LONDON, Aug 29 (IFR) - Nord/LB's infrastructure loan capital
relief deal, Blue Rock, points to a potentially powerful role
for structured products in recycling capital for those banks
still writing infrastructure business.
Project Finance International reported that the unrated deal
covered a GBP307m book of 20 UK PFI loans, attaching between
GBP300k (0.97%) and GBP13.5m (4.5%). Nord/LB is paying 875bp
over Libor for the credit protection. The legal final maturity
is 29 years, though average life is 10 years.
Blue Rock was bought by GCP Infrastructure Fund, according
to PFI, a sister publication of IFR. StormHarbour Securities was
structuring and placement agent on the deal.
Long-dated infrastructure loans incur fierce capital
charges, and several banks have been selling portfolios as a
result - some in large volume to exit the business entirely.
But offloading pre-crisis infrastructure loans, often
originated at uneconomic levels by banks looking for ancillary
business, that have not been marked to market, crystallises
So a structured capital relief trade makes more sense for
banks like Nord/LB that simply want to hold their loans to
maturity, but recycle their capital into new business.
Only a handful of structured deals have been done to date,
partly because they take a long time to create, and partly
because capital relief deals on infrastructure assets require
quite specific skillsets from investors.
Larger portfolio risk transfer trades, for example Standard
Chartered's START trade finance CLOs or Commerzbank's SME deals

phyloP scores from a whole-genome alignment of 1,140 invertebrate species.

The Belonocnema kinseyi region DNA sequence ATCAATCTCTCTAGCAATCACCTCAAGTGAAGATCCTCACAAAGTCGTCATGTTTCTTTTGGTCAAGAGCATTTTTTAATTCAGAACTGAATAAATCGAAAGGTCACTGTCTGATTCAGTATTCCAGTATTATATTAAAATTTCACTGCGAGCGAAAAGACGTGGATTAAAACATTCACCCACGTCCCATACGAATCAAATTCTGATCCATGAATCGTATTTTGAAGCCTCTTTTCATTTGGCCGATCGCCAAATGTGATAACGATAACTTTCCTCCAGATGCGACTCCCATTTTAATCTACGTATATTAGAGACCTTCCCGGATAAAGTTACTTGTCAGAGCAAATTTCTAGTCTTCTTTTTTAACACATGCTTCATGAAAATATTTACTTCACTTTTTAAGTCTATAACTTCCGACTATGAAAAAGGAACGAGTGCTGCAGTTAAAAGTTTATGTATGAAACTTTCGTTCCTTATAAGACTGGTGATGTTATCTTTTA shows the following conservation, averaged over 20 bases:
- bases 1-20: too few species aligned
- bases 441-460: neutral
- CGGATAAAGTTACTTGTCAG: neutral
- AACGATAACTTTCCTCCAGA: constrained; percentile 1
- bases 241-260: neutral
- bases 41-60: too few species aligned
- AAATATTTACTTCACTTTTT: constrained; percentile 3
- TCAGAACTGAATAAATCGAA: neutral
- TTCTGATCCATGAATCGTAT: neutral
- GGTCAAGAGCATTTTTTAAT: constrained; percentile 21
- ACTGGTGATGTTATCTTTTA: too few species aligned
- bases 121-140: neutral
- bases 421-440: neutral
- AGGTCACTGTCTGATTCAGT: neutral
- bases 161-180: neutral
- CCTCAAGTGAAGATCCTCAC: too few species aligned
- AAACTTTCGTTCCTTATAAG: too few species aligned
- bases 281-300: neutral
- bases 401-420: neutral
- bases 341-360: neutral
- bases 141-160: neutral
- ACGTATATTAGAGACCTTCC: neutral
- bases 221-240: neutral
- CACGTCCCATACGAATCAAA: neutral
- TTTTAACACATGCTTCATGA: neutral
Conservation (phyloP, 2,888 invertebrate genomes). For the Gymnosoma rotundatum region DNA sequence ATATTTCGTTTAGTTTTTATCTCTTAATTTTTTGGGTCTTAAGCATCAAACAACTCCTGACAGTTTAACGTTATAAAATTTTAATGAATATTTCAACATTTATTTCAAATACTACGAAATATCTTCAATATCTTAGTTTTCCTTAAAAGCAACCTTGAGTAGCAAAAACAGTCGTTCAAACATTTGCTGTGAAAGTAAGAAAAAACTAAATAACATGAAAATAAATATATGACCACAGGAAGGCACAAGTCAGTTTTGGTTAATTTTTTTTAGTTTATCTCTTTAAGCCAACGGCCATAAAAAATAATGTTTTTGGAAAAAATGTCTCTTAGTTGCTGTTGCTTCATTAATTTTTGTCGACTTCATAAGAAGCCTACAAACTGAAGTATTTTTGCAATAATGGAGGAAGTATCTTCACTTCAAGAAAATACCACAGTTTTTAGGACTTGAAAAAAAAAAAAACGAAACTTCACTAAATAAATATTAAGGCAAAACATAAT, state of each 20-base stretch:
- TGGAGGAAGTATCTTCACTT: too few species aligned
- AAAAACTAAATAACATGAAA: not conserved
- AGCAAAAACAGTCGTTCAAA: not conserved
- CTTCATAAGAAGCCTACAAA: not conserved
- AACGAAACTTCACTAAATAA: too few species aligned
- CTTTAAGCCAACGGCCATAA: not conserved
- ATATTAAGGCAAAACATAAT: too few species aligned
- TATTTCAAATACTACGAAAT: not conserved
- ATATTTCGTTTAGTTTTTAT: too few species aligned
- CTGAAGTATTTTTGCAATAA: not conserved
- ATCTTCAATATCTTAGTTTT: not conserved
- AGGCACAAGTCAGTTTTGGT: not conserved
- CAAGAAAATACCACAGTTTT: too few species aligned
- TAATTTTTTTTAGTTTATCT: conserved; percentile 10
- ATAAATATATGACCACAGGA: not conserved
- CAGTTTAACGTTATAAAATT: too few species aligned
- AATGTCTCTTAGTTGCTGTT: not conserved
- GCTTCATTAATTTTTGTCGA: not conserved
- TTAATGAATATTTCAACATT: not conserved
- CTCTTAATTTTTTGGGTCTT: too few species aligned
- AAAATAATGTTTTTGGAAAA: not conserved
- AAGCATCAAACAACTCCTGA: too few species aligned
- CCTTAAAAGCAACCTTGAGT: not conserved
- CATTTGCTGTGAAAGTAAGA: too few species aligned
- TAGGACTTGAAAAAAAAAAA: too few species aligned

from the CoSMO programme, rely to some extent on statistical
approaches to model probability of default and loss given
default, but infrastructure loans are less granular.
With only 20 loans in Blue Rock, buying this deal requires
specific infrastructure expertise and loan-level due diligence,
though this is mitigated by the underlying British government
Infrastructure funds are best placed to provide this
knowledge, but may not be comfortable with the bespoke funded
credit default swaps typically used to write the protection.
Trade credit or corporate loan books are more common forms
of collateral for capital relief deals. Buying protection on
these books usually involves a much higher coupon - Standard
Chartered, one of the heaviest users of capital relief
structures, paid 14% for its Oryza CLO deal (USD1.5bn portfolio
providing USD105m in capital relief). Tra de and corporate books
also have much shorter maturities - Oryza CLO was a three-year.
GCP has done one previous trade, selling protection on a
GBP233m SMBC portfolio to cover losses from GBP2.33m to GBP14m.
Santander sold the largest deals in 2008 and 2009 through
its Boadilla programme. Dutch pension fund PFZW sold protection
on the risk in a EUR500m book in 2008, following this with an
EUR850m deal in 2009.
Nord/LB still has appetite to offer portfolio trades of this
sort. It used a similar securitisation structure at the end of
July, tranching a EUR14.5bn portfolio of corporate loans, real
estate, aviation loans and wind farm loans to allow its
shareholders, Lower Saxony and Saxony-Anhalt, to provide a
guarantee on the EUR700m second loss piece.